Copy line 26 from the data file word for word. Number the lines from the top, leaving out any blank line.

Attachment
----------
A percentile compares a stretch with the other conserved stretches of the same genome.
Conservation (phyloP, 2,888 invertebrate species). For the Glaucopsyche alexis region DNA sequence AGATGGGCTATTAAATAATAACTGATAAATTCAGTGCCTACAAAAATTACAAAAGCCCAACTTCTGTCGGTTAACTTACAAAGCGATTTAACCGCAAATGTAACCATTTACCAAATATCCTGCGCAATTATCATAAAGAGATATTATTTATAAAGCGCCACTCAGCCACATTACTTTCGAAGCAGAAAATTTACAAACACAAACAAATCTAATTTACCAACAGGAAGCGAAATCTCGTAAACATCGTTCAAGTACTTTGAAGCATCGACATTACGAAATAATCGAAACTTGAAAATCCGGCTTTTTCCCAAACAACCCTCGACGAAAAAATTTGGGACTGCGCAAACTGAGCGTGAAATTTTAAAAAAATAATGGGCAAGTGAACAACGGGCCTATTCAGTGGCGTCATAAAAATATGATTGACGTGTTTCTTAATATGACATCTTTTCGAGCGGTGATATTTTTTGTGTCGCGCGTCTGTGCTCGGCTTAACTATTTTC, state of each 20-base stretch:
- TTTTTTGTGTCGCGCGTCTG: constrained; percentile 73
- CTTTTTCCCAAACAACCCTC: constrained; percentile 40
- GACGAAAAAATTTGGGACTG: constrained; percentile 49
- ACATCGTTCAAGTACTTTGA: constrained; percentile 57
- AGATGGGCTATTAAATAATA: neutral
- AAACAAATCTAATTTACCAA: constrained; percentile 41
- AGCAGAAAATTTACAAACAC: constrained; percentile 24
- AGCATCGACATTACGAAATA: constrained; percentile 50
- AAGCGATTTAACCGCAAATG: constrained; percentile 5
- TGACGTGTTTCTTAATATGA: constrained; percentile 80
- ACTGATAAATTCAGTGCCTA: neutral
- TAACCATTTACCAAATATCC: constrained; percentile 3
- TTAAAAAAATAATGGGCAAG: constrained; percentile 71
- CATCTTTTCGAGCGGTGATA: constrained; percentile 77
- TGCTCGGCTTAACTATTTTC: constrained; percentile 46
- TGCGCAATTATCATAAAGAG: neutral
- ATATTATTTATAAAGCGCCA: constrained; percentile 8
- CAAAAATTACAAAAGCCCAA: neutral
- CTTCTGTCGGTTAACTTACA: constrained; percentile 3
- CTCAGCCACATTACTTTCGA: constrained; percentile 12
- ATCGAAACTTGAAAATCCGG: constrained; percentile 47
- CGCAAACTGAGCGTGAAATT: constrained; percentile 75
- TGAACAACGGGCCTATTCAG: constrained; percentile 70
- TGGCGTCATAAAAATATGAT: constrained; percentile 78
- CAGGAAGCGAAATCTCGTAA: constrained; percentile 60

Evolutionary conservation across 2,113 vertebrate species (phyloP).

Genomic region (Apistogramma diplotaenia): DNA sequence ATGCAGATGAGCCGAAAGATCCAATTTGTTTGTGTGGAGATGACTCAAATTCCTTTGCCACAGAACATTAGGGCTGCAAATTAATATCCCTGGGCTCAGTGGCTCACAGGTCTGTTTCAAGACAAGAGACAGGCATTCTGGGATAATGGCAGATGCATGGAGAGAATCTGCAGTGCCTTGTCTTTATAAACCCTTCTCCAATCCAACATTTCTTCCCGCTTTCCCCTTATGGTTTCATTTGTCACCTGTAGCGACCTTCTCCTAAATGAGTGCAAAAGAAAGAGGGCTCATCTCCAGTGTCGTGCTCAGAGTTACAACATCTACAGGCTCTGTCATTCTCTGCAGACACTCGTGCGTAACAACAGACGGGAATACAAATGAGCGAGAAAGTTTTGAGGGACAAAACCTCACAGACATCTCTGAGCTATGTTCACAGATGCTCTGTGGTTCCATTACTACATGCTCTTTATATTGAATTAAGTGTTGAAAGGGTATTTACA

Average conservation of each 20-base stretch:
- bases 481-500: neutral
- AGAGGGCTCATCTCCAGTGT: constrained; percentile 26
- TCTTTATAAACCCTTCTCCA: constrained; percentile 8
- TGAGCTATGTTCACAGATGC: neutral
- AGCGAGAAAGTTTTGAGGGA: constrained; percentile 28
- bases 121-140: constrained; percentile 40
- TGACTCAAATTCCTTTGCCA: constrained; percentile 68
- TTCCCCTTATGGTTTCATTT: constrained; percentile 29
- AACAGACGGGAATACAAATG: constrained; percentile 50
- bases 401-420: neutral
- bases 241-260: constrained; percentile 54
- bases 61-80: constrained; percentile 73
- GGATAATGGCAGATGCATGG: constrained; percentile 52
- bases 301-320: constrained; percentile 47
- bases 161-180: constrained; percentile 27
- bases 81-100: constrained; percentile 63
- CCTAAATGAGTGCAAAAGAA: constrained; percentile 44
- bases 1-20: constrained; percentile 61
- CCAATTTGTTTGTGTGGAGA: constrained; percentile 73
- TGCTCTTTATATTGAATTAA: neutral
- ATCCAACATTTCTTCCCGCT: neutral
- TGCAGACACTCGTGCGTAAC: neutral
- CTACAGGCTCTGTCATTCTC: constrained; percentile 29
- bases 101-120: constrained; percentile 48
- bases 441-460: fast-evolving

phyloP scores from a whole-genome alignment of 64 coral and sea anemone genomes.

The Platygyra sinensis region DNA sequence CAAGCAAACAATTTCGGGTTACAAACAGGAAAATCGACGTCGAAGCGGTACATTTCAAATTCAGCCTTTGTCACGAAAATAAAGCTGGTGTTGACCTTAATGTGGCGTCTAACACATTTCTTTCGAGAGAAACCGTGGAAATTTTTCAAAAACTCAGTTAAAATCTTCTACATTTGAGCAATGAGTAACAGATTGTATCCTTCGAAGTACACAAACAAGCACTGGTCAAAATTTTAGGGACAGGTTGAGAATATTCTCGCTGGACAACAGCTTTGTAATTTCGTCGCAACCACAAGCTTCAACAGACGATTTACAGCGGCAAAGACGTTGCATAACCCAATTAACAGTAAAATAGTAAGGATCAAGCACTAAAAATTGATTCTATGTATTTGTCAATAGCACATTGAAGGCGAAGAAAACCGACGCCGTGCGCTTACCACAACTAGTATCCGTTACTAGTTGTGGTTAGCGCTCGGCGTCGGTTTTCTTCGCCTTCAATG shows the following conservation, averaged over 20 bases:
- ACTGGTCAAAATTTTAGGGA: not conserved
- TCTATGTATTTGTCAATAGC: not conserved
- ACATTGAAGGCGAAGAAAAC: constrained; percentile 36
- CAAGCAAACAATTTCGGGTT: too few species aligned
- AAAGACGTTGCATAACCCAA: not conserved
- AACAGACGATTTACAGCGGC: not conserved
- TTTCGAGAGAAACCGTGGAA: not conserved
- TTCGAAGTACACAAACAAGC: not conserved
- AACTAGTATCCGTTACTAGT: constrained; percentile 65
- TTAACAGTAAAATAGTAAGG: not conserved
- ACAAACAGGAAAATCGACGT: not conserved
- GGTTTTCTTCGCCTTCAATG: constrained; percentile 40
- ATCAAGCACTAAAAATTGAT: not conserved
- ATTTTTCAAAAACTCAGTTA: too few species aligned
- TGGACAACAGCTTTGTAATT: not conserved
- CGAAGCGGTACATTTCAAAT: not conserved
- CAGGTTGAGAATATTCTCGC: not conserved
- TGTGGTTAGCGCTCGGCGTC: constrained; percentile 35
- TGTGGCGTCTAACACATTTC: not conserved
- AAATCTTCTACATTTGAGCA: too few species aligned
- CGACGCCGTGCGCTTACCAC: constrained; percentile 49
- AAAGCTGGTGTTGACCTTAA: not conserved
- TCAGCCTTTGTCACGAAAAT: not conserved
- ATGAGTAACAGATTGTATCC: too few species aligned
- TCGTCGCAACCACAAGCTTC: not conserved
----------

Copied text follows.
- TGGCGTCATAAAAATATGAT: constrained; percentile 78